(NAB) was first published in 1970. The New American Bible is one of three Catholic Bibles approved for use in the liturgy, and is the official translation of the U.S. Conference of Catholic Bishops. The New American Bible is the most common Bible translation in the United States. The NAB is a good choice for those whose studies closely follow the Mass or who like a Catholic Bible that is easy to read for daily use. The NAB may also be a good choice when looking for a youth Bible. The New American Bible also makes a wonderful gift Bible for any occasion. There is a Catholic edition.

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English Majority Text Version, 2011 Edition with Greek Explanatory Notes

(EMTV) The Byzantine Majority New Testament draws from the work of both Dr.’s Hodges and Farstad, and their text, “The Greek New Testament According to the Majority Text,” as well as from Dr. Wilbur Pickering, ThM. PhD., Copyright © 2002 By Paul W. Esposito although He didn't search any manuscripts on his own. The text is a compilation of Dr. Hodge and Farstad which Esposito considered a majority when added together. This Bible is actually made using different Greek/English dictionaries.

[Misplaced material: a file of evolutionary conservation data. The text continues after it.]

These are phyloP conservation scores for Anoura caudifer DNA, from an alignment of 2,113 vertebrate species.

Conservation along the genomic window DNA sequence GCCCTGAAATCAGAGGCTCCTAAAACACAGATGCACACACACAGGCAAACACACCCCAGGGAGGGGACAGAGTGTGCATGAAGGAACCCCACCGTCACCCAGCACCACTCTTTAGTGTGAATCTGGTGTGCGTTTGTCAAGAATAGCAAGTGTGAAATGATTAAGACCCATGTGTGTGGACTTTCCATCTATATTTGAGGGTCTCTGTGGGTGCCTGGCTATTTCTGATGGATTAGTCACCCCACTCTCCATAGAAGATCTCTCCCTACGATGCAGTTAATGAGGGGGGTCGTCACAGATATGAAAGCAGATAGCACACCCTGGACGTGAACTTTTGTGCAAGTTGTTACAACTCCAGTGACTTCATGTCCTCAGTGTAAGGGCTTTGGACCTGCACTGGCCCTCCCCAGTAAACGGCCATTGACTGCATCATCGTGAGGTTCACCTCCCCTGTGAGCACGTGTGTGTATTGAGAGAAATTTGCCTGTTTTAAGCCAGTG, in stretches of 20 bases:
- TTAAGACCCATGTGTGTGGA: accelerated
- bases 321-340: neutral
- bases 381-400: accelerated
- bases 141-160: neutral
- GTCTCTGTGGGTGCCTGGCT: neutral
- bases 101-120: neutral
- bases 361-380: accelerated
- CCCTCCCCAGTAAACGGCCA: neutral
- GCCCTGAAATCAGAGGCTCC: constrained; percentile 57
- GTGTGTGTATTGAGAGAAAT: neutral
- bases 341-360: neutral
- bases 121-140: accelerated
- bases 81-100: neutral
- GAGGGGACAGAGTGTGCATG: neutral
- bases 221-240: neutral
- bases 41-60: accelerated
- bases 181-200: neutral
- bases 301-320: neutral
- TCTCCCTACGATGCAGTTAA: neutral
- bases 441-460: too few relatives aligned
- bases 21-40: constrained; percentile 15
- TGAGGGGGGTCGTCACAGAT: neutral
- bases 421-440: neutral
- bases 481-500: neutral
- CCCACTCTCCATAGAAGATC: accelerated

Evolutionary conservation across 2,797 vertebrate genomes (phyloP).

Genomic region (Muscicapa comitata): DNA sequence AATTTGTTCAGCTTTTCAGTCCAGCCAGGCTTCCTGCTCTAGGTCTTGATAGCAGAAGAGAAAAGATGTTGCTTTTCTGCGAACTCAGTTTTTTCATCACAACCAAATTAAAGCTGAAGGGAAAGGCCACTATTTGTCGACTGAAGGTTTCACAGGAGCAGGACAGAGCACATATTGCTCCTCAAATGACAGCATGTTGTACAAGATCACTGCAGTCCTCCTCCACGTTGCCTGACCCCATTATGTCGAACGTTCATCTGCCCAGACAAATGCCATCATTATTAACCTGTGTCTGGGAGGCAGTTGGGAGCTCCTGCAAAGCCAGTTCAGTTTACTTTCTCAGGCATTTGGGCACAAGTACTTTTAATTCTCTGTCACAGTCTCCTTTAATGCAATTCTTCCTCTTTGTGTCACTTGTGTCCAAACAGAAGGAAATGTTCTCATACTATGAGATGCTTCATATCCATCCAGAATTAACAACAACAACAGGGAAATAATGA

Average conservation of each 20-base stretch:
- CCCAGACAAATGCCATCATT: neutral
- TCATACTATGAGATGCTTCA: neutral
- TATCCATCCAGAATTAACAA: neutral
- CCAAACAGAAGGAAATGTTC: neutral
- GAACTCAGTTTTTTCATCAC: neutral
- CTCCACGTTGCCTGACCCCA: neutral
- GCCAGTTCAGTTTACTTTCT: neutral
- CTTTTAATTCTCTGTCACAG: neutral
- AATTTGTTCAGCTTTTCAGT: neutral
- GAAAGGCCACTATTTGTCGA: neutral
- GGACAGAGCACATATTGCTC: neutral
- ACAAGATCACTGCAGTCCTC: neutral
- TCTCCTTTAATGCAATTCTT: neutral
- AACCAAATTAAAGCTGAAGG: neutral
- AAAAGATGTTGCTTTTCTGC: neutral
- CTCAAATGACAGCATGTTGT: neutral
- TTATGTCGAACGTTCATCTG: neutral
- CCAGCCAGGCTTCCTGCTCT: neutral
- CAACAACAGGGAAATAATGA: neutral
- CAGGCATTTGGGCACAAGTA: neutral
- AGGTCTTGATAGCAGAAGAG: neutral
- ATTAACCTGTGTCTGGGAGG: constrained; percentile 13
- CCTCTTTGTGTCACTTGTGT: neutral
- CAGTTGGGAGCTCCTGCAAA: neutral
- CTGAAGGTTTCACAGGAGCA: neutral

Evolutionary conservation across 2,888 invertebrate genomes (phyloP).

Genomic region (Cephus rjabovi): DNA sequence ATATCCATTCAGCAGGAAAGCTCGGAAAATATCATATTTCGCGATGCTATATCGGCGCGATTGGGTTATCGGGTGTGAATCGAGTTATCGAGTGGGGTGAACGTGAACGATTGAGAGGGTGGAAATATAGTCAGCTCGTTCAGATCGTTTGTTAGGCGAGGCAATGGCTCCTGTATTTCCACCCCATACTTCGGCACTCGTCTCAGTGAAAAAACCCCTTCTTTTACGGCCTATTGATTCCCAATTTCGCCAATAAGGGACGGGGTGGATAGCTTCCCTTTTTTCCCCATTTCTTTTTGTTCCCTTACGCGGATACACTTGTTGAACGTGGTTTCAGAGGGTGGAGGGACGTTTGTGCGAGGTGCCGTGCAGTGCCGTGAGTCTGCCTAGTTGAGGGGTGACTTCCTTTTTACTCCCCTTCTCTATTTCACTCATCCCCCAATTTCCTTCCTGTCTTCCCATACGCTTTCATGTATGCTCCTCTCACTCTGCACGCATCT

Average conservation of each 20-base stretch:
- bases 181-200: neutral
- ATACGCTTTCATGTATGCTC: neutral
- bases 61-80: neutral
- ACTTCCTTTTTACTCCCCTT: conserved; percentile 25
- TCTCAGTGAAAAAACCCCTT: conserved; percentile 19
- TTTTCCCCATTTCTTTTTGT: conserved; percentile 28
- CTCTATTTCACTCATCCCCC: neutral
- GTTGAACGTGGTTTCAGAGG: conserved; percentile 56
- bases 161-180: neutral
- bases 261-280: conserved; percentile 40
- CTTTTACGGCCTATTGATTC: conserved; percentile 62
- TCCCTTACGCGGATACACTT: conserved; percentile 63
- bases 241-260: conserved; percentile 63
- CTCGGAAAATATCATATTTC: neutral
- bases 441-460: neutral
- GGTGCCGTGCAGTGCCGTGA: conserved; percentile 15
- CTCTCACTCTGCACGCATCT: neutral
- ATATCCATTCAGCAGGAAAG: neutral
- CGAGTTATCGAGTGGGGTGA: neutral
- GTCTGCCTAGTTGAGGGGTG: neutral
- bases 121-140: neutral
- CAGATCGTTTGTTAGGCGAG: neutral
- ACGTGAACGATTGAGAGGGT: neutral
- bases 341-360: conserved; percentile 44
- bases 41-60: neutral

King James Bible

In 1604, King James I of England authorized that a new translation of the Bible into English be started. It was finished in 1611, just 85 years after the first translation of the New Testament into English appeared (Tyndale, 1526). The Authorized Version, or King James Version, quickly became the standard for English-speaking Protestants. Its flowing language and prose rhythm has had a profound influence on the literature of the past 400 years. The King James Version present on the Bible Gateway matches the 1987 printing. The KJV is public domain in the United States. This is not a Catholic Bible.

A complete History of the Holy Bible is available online in video

A comparison of all New Age Bibles is found HERE